Chapter 14

What if a Marine Trained You?

Something hit my back and I started shaking. 

“Dude! Epic fight!”

“Sammie Davis! Don’t do that!” I shot a nasty look. “You scared the poop out of me.” 

“Sorry,” she smiled. “Didn’t mean to startle you.”

I wish I could smile like Sammie Davis Jr. She smiled winningly. She smiled jokingly. She was always either smiling or getting ready to smile. 

“But you told them off. And you had Pickle!” Sammie smiled her jubilation. 

“That wasn’t a fight; that was a train wreck.”

Sammie smiled triumphantly. “No, Cutie! I’m proud. You’re everybody’s hero. You stood up to all three Andersens. All three! And your reflexes are even faster than Pickle’s. You could’ve fractured his skull. Which is what you do next time. You get someone down; you make sure they don’t get up.” 

“Next time? What about his brothers? What if Spit catches me outside the Freeze? You don’t get arms that short unless your family has crossbreed since the Age of Reptiles.”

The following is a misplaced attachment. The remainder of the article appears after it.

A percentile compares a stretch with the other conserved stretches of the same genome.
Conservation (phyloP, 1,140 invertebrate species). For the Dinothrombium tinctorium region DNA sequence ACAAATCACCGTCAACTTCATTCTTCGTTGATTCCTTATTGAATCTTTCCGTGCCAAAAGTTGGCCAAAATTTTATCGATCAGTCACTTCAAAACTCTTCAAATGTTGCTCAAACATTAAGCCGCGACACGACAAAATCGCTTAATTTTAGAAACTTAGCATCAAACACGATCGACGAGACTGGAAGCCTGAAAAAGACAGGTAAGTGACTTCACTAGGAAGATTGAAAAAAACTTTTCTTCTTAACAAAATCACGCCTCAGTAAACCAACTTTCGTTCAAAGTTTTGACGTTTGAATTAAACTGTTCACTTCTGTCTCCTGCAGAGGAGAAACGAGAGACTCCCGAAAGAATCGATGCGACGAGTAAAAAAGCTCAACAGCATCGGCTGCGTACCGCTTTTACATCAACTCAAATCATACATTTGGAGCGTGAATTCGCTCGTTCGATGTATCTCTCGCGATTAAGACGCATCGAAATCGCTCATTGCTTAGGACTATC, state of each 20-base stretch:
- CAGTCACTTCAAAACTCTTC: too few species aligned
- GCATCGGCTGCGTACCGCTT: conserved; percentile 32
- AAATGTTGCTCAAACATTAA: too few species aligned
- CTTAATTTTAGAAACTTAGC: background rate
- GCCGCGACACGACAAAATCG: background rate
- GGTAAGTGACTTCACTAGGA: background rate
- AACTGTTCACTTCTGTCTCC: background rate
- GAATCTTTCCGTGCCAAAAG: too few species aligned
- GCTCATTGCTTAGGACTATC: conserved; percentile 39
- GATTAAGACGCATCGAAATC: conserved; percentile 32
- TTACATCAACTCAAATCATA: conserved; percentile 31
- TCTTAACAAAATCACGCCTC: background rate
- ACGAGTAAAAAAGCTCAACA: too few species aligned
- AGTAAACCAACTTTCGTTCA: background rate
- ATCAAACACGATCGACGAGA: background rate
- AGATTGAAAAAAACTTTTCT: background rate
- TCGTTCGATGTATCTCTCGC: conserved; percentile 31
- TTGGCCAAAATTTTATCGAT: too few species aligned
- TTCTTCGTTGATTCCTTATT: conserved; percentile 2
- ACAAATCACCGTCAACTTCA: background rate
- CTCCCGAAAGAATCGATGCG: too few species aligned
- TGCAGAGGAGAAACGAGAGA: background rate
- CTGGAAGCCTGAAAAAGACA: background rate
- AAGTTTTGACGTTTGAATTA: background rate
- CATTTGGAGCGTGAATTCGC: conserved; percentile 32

“No, man,” Sammie deflated. “Don’t let ‘em scare you. They’ll just keep doing it.”

“What am I supposed to do?”

“What you just did. Fight.”

“Great advice. And get humiliated?”

“Man, they tried to put you down. But even if they killed you, they can’t eat you.”

“So my mother often says. But she doesn’t have to fight Pickle. Neither do you.”

“Nobody bothers me because they know I’m not afraid of them. And even if some chick does kick my ass, I’ll kick hers too, and then she’ll respect me.”

Is that really all it takes to gain respect? Act tough? “I don’t know how to fight.”

Sammie’s eyes widened with shock. “You ain’t never been in no fight?”

“Yeah. My brother. About a thousand times.”

“You hate him?”

“No, he hates me. I regret him. He’s an economy-sized rectum about a third of the time. And I’m disappointed I didn’t get a best friend like you for a brother.”

“You can’t beat him?”

“In a fair fight? He’s got fifty pounds on me.”

“Dude, everbody’s got fifty pounds on us. You can’t not fight them all.” 

Truer words. And Sammie Davis is a head shorter than me. Then why is she unafraid? “How’d you learn to fight?”